“I Quit!” Does Not Always Mean “I Quit”

Employees who voluntarily resign from their employment cannot successfully sue their employers for wrongful dismissal. This, of course, makes sense because it was the employees’ decision to end the employment relationship. The phrase “I quit” is generally a good indication of an employee’s intention to resign. However, employers must not rush to affirm the resignation as doing so could result in a court finding that the employee did not resign but was wrongfully dismissed.

In Bishop v. Rexel Canada Electrical Inc., 2016 BCSC 2351, an employee sent an email to his supervisor advising that he “would not be returning” to work if his supervisor continued to add to his job responsibilities. The employee was angry and upset at the time he sent the email. He felt overburdened at work and previously protested his increasing workload. Upon receiving the email, the supervisor phoned the employee and “confirmed” the employee’s intention to resign. The employee later retracted the resignation stating that it was not his intention to resign and sued his employer for wrongful dismissal. The Court agreed with the employee, finding that the employer hastily rushed to confirm the resignation. It used the apparent resignation as a convenient excuse to get rid of a disgruntled employee. As the employee had not actually resigned, the employer’s actions amounted to a wrongful dismissal. The employee was awarded 20 months’ pay in lieu of reasonable notice.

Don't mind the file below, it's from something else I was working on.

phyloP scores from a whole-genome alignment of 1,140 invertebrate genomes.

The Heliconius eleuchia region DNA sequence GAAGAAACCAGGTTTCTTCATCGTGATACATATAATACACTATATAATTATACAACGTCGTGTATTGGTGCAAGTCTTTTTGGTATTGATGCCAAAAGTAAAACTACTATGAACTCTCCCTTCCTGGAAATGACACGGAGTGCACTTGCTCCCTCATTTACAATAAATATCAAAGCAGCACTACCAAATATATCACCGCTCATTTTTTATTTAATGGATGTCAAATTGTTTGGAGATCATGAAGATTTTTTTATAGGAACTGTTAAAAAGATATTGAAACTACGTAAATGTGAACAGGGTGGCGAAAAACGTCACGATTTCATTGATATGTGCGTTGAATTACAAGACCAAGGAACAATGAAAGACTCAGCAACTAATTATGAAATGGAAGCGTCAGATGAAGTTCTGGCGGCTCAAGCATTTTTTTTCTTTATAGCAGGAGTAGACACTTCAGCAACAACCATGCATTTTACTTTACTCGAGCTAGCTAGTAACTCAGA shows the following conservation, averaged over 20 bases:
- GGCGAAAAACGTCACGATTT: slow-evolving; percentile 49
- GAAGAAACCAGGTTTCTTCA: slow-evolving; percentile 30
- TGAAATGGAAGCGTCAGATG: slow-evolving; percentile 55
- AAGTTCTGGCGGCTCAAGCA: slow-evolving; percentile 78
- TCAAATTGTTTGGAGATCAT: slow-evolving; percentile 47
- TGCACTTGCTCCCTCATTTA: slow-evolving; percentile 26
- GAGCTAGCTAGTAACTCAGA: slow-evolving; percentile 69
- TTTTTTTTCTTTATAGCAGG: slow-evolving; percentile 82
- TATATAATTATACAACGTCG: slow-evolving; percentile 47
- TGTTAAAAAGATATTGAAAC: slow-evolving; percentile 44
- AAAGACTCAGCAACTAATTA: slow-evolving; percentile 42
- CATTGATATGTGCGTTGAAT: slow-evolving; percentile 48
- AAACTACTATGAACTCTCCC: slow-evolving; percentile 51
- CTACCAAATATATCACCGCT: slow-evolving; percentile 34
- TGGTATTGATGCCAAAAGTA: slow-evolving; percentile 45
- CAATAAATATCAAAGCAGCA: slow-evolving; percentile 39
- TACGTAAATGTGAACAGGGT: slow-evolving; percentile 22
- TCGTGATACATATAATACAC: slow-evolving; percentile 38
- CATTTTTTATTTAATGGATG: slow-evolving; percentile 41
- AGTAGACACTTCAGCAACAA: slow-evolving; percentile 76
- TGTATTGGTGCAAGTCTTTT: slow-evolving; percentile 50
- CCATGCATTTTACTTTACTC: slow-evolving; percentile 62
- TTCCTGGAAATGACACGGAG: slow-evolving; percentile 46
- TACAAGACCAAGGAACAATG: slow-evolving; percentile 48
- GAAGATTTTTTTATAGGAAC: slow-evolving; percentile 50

A resignation must be clear and unequivocal. As stated by our Court of Appeal in Beggs v. Westport Foods Ltd., 2011 BCCA 76, a finding of resignation involves a two-part analysis:

  1. Did the employee intend to resign?; and
  2. Did the employee’s words and acts, objectively viewed, support a finding that he or she resigned?

The court will take into account an employee’s state of mind at the time of resignation. If a resignation occurs during a heated exchange, an employer has a duty to revisit the purported resignation after a cooling off period to gauge the employee’s true intention. This principle was summarized in Lelievre v. Commerce and Industry Insurance Company of Canada, 2007 BCSC 253:

… the law is clear that where an emotionally upset and angry employee exclaims “I quit”, the issue of whether he/she has resigned is not clear cut. The law recognizes that such utterances may not constitute a valid resignation. Nor should such a declaration be accepted without question by the employer. Rather the onus is on the employer to not accept such a spontaneous declaration without proper deliberation…

In many cases, an employee’s intention to resign will be obvious. But not all cases are straightforward, particularly where the resignation results from an outburst or argument. In such circumstances, employers are wise to treat a resignation cautiously and reassess the employee’s intention once cooler heads have prevailed.

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